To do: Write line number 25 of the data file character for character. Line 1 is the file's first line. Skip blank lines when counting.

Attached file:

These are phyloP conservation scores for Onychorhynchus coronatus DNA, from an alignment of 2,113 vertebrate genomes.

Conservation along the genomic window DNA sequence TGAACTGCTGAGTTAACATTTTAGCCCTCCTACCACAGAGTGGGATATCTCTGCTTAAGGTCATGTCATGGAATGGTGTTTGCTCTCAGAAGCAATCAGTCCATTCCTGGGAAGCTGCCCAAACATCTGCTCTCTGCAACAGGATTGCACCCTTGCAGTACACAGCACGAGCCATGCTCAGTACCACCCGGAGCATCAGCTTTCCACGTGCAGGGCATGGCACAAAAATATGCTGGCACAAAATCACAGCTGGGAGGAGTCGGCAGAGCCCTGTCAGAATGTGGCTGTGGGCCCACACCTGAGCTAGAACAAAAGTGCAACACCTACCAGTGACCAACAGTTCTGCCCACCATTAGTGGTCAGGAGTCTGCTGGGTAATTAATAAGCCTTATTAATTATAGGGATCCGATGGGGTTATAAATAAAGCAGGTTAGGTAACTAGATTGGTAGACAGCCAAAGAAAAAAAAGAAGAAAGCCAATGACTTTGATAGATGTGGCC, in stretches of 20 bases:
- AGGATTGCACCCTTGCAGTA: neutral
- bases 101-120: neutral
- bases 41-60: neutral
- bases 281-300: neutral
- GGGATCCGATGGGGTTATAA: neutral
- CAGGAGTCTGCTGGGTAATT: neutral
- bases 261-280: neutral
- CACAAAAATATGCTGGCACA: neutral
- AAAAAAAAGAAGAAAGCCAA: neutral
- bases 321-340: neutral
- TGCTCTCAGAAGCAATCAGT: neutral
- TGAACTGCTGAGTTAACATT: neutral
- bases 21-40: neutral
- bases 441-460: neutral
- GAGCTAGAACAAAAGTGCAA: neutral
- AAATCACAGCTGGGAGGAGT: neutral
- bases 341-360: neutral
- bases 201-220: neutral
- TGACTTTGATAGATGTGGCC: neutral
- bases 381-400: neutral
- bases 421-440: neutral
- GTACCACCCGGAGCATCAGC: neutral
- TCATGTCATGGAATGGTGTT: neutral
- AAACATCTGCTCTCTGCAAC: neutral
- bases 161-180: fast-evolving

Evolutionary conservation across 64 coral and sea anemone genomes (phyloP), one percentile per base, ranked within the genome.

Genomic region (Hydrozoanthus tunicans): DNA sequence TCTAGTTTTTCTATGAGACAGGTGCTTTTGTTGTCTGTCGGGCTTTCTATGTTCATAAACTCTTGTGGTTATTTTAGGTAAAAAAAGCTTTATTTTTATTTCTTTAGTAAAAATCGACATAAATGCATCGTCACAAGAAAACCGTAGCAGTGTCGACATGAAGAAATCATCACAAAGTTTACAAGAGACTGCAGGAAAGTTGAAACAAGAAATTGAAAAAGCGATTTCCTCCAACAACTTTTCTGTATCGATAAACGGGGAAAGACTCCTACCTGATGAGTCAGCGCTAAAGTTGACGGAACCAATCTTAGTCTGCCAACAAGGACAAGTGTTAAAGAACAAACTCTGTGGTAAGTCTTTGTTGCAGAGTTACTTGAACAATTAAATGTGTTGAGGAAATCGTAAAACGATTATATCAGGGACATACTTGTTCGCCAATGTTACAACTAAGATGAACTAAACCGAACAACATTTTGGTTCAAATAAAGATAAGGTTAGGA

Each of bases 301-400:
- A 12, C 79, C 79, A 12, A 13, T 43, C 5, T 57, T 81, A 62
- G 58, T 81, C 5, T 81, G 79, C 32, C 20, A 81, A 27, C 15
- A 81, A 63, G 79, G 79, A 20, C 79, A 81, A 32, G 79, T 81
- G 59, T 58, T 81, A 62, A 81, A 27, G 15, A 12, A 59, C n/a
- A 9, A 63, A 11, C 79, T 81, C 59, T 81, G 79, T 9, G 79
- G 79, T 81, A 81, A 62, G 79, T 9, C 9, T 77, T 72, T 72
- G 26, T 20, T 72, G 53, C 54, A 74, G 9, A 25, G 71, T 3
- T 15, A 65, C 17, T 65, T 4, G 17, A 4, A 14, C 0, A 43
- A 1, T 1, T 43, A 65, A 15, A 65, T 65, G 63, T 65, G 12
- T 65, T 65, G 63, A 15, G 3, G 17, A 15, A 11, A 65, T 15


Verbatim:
- TCATGTCATGGAATGGTGTT: neutral